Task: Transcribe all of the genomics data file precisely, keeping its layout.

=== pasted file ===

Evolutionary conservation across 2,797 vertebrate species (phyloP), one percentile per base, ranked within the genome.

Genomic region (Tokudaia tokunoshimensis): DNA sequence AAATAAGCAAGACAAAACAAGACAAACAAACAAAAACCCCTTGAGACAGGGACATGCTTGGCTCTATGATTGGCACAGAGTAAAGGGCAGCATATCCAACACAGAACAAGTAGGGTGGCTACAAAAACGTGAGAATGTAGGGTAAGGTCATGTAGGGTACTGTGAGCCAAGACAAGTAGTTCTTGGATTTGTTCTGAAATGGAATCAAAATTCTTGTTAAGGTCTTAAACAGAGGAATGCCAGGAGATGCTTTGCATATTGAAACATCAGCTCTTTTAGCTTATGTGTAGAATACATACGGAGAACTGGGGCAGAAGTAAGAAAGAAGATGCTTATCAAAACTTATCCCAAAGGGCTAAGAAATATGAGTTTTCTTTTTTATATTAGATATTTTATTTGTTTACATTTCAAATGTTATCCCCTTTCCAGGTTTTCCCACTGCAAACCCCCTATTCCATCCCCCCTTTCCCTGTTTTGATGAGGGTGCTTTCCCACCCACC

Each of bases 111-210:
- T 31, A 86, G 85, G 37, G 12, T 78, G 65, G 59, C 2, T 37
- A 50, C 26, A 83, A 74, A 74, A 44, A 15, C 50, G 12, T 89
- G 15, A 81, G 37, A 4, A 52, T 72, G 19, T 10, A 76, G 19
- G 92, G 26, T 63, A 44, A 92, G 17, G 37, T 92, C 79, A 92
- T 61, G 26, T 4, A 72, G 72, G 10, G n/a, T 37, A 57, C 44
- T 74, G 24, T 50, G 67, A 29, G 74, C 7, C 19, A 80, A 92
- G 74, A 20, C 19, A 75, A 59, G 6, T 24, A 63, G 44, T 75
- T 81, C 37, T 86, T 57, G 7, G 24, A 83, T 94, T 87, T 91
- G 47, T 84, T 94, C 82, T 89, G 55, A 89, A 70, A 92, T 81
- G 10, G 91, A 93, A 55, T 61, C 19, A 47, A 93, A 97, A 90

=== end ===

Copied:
Evolutionary conservation across 2,797 vertebrate species (phyloP), one percentile per base, ranked within the genome.

Genomic region (Tokudaia tokunoshimensis): DNA sequence AAATAAGCAAGACAAAACAAGACAAACAAACAAAAACCCCTTGAGACAGGGACATGCTTGGCTCTATGATTGGCACAGAGTAAAGGGCAGCATATCCAACACAGAACAAGTAGGGTGGCTACAAAAACGTGAGAATGTAGGGTAAGGTCATGTAGGGTACTGTGAGCCAAGACAAGTAGTTCTTGGATTTGTTCTGAAATGGAATCAAAATTCTTGTTAAGGTCTTAAACAGAGGAATGCCAGGAGATGCTTTGCATATTGAAACATCAGCTCTTTTAGCTTATGTGTAGAATACATACGGAGAACTGGGGCAGAAGTAAGAAAGAAGATGCTTATCAAAACTTATCCCAAAGGGCTAAGAAATATGAGTTTTCTTTTTTATATTAGATATTTTATTTGTTTACATTTCAAATGTTATCCCCTTTCCAGGTTTTCCCACTGCAAACCCCCTATTCCATCCCCCCTTTCCCTGTTTTGATGAGGGTGCTTTCCCACCCACC

Each of bases 111-210:
- T 31, A 86, G 85, G 37, G 12, T 78, G 65, G 59, C 2, T 37
- A 50, C 26, A 83, A 74, A 74, A 44, A 15, C 50, G 12, T 89
- G 15, A 81, G 37, A 4, A 52, T 72, G 19, T 10, A 76, G 19
- G 92, G 26, T 63, A 44, A 92, G 17, G 37, T 92, C 79, A 92
- T 61, G 26, T 4, A 72, G 72, G 10, G n/a, T 37, A 57, C 44
- T 74, G 24, T 50, G 67, A 29, G 74, C 7, C 19, A 80, A 92
- G 74, A 20, C 19, A 75, A 59, G 6, T 24, A 63, G 44, T 75
- T 81, C 37, T 86, T 57, G 7, G 24, A 83, T 94, T 87, T 91
- G 47, T 84, T 94, C 82, T 89, G 55, A 89, A 70, A 92, T 81
- G 10, G 91, A 93, A 55, T 61, C 19, A 47, A 93, A 97, A 90